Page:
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REVIEWS  MINIMALLY INVASIVE TECHNIQUES IN LUNG CANCER AND THORACIC DEFORMITIES


Minerva Chirurgica 2016 Febbraio;71(1):38-45

lingua: Inglese

Minimally invasive treatment of pectus excavatum

Juan J. FIBLA 1, Laureano MOLINS 1, 2

1 Department of Thoracic Surgery, Hospital Universitari del Sagrat Cor, Barcelona, Spain; 2 Department of Thoracic Surgery, Hospital Clinic, Barcelona, Spain


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Pectus excavatum (PE) is the most common congenital chest wall deformity. It consists of a concavity of the sternum, and the costal cartilages derived from an unbalanced growth of the costochondral regions of the anterior chest wall. The standard operative treatment for PE has been the Ravitch procedure. This technique requires a long incision in the anterior chest wall and bilateral resection of the affected costal cartilages, needing in most cases a posterior metal bar support. The belief that the treatment of PE is basically esthetic led Donald Nuss to develop in 1998 a minimally invasive surgical treatment based on the skeletal frame plasticity and reshape capacity applied to the thorax. Thereby he deviced a technique involving a retrosternal steel bar modifying the sternum´s concavity and supporting the shape of the amended thorax, all performed through two small incisions at each side of the thorax with the help of a thoracoscope. The bar is maintained from 2 to 3 years, and removed after this period. This procedure obtains >90% of positive results with significant esthetic improvement and patient satisfaction. This minimally surgical approach for PE is to be discussed in this review.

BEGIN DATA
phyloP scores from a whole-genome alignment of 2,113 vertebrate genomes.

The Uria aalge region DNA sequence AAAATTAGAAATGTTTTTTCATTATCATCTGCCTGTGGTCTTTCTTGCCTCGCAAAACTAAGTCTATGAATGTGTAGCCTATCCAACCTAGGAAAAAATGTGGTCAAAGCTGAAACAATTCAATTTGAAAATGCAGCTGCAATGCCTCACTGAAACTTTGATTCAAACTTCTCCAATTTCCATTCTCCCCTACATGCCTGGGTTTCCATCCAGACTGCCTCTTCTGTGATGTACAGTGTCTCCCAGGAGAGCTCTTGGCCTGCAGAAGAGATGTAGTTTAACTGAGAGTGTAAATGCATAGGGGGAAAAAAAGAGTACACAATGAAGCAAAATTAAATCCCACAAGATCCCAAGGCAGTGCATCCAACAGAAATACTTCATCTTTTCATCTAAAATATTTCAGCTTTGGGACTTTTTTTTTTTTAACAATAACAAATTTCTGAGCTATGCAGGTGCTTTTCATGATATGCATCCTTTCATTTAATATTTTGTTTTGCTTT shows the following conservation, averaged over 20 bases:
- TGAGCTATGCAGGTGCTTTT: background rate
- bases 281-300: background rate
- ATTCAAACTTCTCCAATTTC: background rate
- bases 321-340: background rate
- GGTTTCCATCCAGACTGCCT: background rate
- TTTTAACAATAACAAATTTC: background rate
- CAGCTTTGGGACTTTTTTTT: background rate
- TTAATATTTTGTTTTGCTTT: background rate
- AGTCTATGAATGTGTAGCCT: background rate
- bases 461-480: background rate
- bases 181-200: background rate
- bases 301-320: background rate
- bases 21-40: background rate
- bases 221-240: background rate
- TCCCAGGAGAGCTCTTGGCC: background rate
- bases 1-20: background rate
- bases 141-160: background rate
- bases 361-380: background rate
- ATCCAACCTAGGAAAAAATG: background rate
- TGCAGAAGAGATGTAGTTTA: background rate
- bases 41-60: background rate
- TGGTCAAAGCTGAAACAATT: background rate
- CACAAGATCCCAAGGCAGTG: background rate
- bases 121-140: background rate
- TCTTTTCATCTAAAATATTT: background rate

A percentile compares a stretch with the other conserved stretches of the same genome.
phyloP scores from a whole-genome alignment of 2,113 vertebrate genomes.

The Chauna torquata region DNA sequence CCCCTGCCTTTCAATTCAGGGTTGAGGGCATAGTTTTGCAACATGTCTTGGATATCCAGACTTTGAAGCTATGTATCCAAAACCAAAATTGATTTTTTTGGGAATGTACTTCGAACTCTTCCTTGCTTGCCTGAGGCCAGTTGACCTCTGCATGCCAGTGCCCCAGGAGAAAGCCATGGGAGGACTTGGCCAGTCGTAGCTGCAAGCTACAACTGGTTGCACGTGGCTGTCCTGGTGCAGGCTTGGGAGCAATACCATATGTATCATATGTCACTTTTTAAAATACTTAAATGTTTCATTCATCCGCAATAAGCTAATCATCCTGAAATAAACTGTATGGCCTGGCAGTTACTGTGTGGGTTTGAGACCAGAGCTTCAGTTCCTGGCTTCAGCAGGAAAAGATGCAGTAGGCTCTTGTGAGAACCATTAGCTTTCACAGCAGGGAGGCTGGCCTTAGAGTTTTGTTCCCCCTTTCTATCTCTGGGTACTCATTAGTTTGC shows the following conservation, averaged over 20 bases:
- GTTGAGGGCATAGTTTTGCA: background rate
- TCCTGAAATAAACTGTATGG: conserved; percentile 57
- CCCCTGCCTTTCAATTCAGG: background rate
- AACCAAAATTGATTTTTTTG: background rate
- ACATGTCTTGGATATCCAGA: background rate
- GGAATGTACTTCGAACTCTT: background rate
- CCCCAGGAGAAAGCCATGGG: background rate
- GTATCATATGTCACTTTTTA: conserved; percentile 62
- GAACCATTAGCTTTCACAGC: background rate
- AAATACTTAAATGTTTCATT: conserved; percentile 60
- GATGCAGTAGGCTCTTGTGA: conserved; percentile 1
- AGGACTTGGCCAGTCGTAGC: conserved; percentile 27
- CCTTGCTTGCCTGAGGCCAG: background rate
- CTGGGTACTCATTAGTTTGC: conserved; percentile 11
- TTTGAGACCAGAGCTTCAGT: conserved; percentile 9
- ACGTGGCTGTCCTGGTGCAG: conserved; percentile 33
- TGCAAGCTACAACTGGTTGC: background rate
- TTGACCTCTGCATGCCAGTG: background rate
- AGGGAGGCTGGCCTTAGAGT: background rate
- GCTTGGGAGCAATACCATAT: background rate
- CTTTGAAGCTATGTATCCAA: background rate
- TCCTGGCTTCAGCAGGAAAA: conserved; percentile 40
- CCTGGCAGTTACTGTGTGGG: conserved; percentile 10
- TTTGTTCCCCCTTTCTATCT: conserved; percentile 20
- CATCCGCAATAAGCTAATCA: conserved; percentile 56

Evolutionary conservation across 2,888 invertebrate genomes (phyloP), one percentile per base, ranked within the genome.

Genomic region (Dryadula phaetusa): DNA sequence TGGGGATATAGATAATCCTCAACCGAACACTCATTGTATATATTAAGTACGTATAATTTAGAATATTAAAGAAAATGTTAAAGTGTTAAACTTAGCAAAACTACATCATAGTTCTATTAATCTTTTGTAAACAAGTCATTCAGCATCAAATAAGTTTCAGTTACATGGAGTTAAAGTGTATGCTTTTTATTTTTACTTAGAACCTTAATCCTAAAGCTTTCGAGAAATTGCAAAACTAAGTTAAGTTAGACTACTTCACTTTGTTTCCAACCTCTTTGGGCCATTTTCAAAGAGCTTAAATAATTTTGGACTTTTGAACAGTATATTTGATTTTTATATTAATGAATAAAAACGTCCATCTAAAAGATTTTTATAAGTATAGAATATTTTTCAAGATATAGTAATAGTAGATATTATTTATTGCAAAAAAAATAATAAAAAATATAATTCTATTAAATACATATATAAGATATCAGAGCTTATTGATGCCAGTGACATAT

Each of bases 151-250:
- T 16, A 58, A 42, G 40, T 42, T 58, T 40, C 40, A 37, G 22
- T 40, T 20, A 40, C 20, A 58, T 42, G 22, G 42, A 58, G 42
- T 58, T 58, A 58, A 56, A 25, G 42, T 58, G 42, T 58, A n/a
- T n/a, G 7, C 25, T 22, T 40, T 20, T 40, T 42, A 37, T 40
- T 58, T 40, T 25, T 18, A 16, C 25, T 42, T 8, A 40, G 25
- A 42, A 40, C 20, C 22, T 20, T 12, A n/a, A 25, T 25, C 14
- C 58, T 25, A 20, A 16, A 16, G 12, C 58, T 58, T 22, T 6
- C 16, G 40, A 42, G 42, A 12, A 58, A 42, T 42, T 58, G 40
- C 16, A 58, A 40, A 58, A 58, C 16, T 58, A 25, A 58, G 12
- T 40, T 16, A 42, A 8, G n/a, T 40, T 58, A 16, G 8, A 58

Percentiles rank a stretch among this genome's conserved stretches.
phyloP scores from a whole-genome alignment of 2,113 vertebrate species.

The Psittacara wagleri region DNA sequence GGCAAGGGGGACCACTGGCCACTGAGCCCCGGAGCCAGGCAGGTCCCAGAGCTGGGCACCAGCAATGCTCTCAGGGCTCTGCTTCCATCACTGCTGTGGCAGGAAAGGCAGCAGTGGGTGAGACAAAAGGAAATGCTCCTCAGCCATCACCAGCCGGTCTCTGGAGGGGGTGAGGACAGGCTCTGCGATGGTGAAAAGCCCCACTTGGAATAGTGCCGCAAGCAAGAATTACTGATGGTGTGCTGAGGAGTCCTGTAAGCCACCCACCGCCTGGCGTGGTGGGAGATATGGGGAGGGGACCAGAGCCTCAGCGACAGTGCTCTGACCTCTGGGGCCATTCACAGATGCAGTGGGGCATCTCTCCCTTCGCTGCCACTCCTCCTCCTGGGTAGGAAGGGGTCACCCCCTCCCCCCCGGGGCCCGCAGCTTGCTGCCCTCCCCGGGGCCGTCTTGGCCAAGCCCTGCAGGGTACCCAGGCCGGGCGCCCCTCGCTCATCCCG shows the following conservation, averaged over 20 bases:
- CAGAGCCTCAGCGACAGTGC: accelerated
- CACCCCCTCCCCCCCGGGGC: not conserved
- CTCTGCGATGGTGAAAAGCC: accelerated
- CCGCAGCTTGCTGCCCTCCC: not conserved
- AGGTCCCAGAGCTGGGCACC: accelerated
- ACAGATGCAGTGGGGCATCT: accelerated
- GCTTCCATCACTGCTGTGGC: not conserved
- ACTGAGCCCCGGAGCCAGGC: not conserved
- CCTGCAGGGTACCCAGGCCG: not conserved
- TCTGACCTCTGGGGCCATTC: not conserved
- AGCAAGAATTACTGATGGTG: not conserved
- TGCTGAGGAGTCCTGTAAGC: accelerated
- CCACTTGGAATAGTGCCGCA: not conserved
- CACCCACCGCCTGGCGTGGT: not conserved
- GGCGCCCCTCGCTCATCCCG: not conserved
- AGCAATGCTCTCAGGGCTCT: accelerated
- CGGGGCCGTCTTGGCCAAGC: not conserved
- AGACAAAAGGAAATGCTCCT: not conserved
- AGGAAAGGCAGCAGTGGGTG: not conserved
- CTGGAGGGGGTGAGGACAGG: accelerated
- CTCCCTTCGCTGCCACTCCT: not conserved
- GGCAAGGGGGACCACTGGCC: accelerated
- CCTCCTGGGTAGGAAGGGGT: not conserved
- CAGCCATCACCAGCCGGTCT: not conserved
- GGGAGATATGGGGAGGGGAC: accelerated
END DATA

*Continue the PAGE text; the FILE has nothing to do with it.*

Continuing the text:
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juanjofibla@gmail.com